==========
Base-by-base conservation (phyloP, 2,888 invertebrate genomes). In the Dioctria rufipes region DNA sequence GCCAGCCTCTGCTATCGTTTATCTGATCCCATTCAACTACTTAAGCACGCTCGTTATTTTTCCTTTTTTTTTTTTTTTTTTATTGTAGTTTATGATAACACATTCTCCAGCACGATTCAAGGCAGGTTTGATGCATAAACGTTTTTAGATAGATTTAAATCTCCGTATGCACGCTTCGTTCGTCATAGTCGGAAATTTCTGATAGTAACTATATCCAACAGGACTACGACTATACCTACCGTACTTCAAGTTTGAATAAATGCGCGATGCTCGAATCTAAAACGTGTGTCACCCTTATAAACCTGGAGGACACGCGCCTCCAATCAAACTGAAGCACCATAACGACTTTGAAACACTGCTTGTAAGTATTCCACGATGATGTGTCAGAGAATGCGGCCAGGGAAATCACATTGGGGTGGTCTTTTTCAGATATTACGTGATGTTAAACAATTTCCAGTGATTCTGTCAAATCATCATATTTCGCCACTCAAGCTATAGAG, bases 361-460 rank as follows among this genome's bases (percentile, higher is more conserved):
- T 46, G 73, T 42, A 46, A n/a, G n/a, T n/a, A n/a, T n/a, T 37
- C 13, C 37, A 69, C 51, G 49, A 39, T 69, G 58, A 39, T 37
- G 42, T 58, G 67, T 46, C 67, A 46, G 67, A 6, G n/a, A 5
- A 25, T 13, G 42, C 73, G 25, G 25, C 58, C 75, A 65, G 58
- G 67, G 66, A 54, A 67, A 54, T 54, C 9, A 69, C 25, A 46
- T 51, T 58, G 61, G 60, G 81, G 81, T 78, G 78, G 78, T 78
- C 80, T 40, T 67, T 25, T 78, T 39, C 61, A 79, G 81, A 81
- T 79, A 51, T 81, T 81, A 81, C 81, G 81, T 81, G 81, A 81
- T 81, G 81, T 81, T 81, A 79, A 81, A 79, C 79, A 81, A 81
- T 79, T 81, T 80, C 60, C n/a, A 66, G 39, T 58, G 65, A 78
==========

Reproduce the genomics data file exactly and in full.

Base-by-base conservation (phyloP, 2,888 invertebrate genomes). In the Dioctria rufipes region DNA sequence GCCAGCCTCTGCTATCGTTTATCTGATCCCATTCAACTACTTAAGCACGCTCGTTATTTTTCCTTTTTTTTTTTTTTTTTTATTGTAGTTTATGATAACACATTCTCCAGCACGATTCAAGGCAGGTTTGATGCATAAACGTTTTTAGATAGATTTAAATCTCCGTATGCACGCTTCGTTCGTCATAGTCGGAAATTTCTGATAGTAACTATATCCAACAGGACTACGACTATACCTACCGTACTTCAAGTTTGAATAAATGCGCGATGCTCGAATCTAAAACGTGTGTCACCCTTATAAACCTGGAGGACACGCGCCTCCAATCAAACTGAAGCACCATAACGACTTTGAAACACTGCTTGTAAGTATTCCACGATGATGTGTCAGAGAATGCGGCCAGGGAAATCACATTGGGGTGGTCTTTTTCAGATATTACGTGATGTTAAACAATTTCCAGTGATTCTGTCAAATCATCATATTTCGCCACTCAAGCTATAGAG, bases 361-460 rank as follows among this genome's bases (percentile, higher is more conserved):
- T 46, G 73, T 42, A 46, A n/a, G n/a, T n/a, A n/a, T n/a, T 37
- C 13, C 37, A 69, C 51, G 49, A 39, T 69, G 58, A 39, T 37
- G 42, T 58, G 67, T 46, C 67, A 46, G 67, A 6, G n/a, A 5
- A 25, T 13, G 42, C 73, G 25, G 25, C 58, C 75, A 65, G 58
- G 67, G 66, A 54, A 67, A 54, T 54, C 9, A 69, C 25, A 46
- T 51, T 58, G 61, G 60, G 81, G 81, T 78, G 78, G 78, T 78
- C 80, T 40, T 67, T 25, T 78, T 39, C 61, A 79, G 81, A 81
- T 79, A 51, T 81, T 81, A 81, C 81, G 81, T 81, G 81, A 81
- T 81, G 81, T 81, T 81, A 79, A 81, A 79, C 79, A 81, A 81
- T 79, T 81, T 80, C 60, C n/a, A 66, G 39, T 58, G 65, A 78